Thursday, September 11, 2008

Are All Women Pro-Woman?

Historian Estelle Freedman of Stanford University recently commented that Sarah Palin is different from the female politicians who came before her; Palin is one of "...a younger generation who assume that she can aspire to do anything." Indeed, Palin is of a generation of women that watched shows like Bionic Woman, The Carol Burnett Show, Wonder Woman, and The Mary Tyler Moore Show during childhood - programs that presented (white, middle-class, attractive, straight) women as smart, strong, competent, and able to succeed at anything from stand-up comedy to crime solving. When she was 9 years old, Palin probably cheered as Billie Jean King defeated Bobby Riggs at tennis. Palin states that she grew up in a household where her parents assured her that "...this is America, and every woman can walk through every door of opportunity." So does that mean that she is necessarily a feminist, or necessarily pro-woman? Is every woman pro-woman?


A woman can enjoy the rights that women's movements have gained for us without being interested in seeing those rights extended to women in general. A woman can be pro-self, but not be in favor of bettering the lives and opportunities of all women. Such a person is pro- a woman perhaps, but not pro-women.

So what does it take to be a genuinely pro-woman politician? My criteria are these:

1. A pro-woman politician must actively defend women's equality.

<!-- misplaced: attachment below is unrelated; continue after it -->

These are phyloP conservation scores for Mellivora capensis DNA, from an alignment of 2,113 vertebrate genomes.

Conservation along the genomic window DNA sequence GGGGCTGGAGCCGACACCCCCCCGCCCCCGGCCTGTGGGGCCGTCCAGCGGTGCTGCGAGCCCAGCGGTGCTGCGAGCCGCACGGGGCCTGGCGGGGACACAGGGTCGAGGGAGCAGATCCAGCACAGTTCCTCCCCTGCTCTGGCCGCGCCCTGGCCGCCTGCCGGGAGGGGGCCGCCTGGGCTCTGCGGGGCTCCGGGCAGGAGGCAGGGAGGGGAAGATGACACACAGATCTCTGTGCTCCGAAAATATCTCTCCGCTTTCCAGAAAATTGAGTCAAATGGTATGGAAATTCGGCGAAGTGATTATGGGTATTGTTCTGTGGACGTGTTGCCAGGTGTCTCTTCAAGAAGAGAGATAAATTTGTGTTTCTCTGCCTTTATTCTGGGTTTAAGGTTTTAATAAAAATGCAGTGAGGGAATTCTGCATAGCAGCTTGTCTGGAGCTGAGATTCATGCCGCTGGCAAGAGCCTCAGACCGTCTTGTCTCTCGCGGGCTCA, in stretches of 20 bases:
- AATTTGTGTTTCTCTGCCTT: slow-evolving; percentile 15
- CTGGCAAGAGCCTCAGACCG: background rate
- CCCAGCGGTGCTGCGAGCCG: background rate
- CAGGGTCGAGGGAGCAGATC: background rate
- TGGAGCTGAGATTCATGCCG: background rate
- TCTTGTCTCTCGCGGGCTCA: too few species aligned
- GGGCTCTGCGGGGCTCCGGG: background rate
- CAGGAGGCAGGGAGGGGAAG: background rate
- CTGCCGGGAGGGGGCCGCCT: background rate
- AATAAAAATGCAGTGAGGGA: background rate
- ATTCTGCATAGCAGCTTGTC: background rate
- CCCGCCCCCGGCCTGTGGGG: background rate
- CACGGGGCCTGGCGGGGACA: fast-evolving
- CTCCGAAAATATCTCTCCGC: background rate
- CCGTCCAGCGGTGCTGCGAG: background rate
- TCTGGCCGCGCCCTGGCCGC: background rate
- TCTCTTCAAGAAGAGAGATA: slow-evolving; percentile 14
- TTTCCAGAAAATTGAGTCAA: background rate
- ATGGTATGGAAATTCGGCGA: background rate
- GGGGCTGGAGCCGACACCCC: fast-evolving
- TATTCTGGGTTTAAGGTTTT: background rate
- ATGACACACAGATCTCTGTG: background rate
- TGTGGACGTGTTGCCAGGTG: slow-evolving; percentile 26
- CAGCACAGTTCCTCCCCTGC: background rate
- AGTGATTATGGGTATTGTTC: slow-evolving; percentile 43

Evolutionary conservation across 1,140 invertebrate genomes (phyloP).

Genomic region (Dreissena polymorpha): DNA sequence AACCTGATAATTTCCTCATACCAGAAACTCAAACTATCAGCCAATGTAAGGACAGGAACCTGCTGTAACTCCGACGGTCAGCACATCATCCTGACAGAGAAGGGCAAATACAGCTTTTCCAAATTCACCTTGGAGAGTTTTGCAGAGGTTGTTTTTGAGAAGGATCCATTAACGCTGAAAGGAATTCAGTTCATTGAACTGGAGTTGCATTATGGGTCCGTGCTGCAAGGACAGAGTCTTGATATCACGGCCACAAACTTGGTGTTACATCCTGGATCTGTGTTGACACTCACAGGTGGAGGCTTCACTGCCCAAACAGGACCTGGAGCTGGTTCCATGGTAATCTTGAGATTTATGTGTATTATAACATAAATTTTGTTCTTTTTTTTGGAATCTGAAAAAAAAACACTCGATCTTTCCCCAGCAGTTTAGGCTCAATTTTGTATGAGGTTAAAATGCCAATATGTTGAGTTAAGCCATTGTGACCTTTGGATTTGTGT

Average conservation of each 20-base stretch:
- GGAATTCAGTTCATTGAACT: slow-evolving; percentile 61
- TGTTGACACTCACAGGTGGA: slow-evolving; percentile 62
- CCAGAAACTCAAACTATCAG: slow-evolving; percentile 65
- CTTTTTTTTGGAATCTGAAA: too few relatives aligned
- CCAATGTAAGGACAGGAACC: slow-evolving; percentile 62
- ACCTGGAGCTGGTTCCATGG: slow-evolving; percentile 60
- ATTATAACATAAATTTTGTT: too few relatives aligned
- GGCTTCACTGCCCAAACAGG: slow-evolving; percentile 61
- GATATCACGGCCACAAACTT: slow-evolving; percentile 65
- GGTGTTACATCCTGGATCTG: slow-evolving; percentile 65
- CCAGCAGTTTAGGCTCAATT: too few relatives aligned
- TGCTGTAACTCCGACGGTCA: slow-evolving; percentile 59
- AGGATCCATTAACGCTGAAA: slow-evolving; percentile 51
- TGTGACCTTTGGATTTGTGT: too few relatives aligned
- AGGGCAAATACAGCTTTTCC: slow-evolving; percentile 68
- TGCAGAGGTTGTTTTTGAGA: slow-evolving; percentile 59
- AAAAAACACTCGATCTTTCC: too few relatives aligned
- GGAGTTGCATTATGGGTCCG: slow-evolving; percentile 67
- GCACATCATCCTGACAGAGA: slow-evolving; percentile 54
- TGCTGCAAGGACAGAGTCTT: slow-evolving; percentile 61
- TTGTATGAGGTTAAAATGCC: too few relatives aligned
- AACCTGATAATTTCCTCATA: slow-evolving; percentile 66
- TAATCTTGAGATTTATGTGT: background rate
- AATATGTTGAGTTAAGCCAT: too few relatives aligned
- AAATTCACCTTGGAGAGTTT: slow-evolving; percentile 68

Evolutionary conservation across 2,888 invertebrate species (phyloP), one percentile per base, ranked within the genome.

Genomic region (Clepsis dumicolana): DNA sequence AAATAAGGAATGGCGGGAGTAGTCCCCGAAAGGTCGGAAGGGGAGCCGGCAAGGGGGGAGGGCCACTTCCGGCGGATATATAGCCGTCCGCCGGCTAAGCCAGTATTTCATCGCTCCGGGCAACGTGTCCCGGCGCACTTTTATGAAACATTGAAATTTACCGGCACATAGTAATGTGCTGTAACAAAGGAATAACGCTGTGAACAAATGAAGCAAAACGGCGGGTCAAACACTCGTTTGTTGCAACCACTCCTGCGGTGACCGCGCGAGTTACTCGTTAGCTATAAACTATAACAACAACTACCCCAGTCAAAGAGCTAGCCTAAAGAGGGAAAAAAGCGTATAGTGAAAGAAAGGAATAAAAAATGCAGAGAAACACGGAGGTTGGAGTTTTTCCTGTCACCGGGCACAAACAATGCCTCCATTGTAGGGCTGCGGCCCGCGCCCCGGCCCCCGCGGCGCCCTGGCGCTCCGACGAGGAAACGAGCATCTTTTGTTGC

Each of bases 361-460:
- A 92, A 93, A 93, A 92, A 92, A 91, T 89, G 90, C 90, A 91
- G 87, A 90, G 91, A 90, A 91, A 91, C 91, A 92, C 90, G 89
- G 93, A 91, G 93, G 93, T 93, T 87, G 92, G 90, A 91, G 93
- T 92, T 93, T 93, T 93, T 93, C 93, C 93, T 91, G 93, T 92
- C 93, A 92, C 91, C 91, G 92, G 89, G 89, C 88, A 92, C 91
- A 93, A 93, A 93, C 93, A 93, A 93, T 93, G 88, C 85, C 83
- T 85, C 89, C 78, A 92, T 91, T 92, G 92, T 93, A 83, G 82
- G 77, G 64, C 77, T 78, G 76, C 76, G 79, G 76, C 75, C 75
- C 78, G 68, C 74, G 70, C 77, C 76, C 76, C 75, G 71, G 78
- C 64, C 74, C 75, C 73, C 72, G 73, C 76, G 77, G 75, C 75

Yes, that means that they must support bills seeking to close the legal loopholes that allow companies to continue discriminatory pay practices forty-five years after the passage of the Equal Pay Act. The McCain campaign reports that Palin would not support a change in the laws that allow companies to pay women less for equal work - she does not support the Lilly Ledbetter Fair Pay Act.

2. A pro-woman politician must defend the rights of diverse types of women.
Since women come from all ethnic and social backgrounds, a pro-woman candidate has to defend the rights of women from backgrounds different from her own. That means that a pro-woman candidate should seek to protect the rights of poor and working-class women as well as the rich.

One way to support lower-income women is to push for universal health care, so that all women have health insurance. A pro-woman candidate would help insure pregnant women and help women have access to safe and effective methods of birth control. The McCain-Palin plan would go in the opposite direction, forcing more Americans to buy private insurance and potentially making finding any insurance difficult for women with 'pre-existing conditions.' Since we know that many insurance companies define pregnancy as a pre-existing condition, the McCain-Palin plan could make paying for pregnancy much more difficult for expectant mothers.

3. A pro-woman politician works to ensure that women are protected from violence, assault, and hate crimes.
That's right, a pro-woman mayor would fight to keep victims of sexual assault from having to personally pay for the investigation of the crime committed against them. During Palin's time as mayor of Wasilla, the city billed victims for their own rape kits. Obama, on the other hand, sponsored and passed legislation in the state of Illinois that really works to support victims of sexual assault, making it so that:
...if you report the assault to the police within 72 hours of the crime and if you file a claim application within two years of the date of the crime, you can be reimbursed for out-of-pocket medical expenses, loss of earnings, psychological counseling, and loss of support income due to the crime.
For me, Palin doesn't fit the pro-woman criteria. Which leaves us with only one question:

Is supporting a woman candidate an inherently feminist act?

Well, yes and no.